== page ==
Despite such pain, hypochondriacs usually face social stigma. Unsympathetic critics contend they're "making up" their illnesses. They're quacks, nuisances, frauds, and they need to get over it. Such judgment comes not only from the general public, but, often, from general practitioners. Modern medicine emphasizes acute care based on physical symptoms. When a hypochondriac buzzes like a pesky fly around the doctor's office, demanding unnecessary medical tests, sympathy isn't always the first emotion that surfaces among healthcare professionals.

Thanks to researchers like Noyes, though, more doctors are making an effort to approach hypochondria with care and concern. They're increasingly likely to regard it as a significant medical condition that they can address with a combination of pharmaceutical and psychological therapy.

Although the American Psychiatric Association didn't officially add hypochondria to its list of mental disorders until 1968, the illness has plagued people throughout history. Lord Byron, Charles Darwin, Tennessee Williams, 38BA, and Howard Hughes all suffered from hypochondria. During his UI presentation, "The Transformation of Hypochondriasis: 1680 to 1880," Noyes examined the medical advances and social factors involved in the evolution of hypochondria from a major physical disease of the body to a disorder of the brain, and, finally, the mind.

The Greeks first considered hypochondria an affliction of abdominal organs called the "hypochonders." Until the 17th century, physicians associated hypochondria with a temperamental disturbance known as melancholia, thought to be caused by a buildup of black bile in the liver. When the pioneering English physician Thomas Sydenham identified the condition in 1681, hypochondriasis—along with hysteria—accounted for half of all the chronic diseases he treated.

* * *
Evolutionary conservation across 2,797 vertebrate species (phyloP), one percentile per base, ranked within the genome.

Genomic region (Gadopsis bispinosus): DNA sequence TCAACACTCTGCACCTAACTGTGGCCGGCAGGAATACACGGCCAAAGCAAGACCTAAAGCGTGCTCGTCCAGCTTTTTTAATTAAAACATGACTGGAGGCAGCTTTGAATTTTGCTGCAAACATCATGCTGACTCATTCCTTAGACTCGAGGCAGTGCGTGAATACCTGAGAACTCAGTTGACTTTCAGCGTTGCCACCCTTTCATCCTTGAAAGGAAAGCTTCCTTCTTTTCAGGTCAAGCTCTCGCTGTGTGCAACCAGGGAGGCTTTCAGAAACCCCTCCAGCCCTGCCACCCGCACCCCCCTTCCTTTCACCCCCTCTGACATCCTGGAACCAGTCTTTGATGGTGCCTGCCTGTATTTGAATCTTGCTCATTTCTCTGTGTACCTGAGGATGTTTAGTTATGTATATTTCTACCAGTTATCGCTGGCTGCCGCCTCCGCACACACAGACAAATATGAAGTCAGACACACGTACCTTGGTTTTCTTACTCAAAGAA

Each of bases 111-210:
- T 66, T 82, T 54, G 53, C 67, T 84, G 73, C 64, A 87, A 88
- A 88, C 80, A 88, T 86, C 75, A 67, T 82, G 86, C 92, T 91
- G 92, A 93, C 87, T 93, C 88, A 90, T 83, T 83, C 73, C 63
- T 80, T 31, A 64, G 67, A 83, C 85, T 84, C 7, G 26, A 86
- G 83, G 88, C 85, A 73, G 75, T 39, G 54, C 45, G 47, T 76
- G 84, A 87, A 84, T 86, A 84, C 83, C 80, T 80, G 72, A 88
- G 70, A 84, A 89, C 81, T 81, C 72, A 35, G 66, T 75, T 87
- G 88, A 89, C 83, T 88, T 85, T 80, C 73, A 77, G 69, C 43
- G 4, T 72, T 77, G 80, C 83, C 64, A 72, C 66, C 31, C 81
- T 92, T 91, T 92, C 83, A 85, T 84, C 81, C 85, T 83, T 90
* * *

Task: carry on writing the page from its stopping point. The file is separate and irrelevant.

Soon, though, physicians began to suggest that the brain was most likely the source of hypochondriacal fears. By the 18th century, hypochondria was considered a "fashionable disturbance" of the upper class. By this time, doctors were increasingly identifying diseases by their physical, organic manifestations, of which hypochondriacs had none. So, hypochondria began to be viewed as a weakness or moral failing. The 19th century saw it increasingly defined as a mental problem. Present-day descriptions originate with a 1928 definition of hypochondriasis as "a preoccupation with a real or supposititious physical or mental disorder."

Contrary to common belief, hypochondriacs don't just imagine illness; their symptoms are quite real. Thought to have ultra-sensitive nervous systems that make them more aware of pain, they experience troubling sensations, such as a nagging cough or a sore back. Most people wouldn't give such everyday twinges a second thought, but the hypochondriac unrealistically equates health with the absence of pain. Experts don't know why one person is able to ignore common bodily nuisances while the hypochondriac cannot, but they believe that hypochondria is, in some sense, a physiological disorder. Up to two-thirds of hypochondriacs also suffer from other psychiatric problems, including major depression, obsessive compulsive tendencies, and panic and anxiety disorders.

Hypochondria appears to affect men and women equally and often begins in young adulthood. Experiencing a serious illness in childhood or the illness or death of a loved one increases the likelihood that a person will develop hypochondria. Noyes, who also theorizes that hypochondriacs' poor interpersonal relationships prompt them to seek medical attention, recalls a young man whose father died an agonizing death from spine cancer. Noyes' patient believed he would suffer the same fate as his parent. "He couldn't sleep; he couldn't work," Noyes says. "His mind turned in on himself."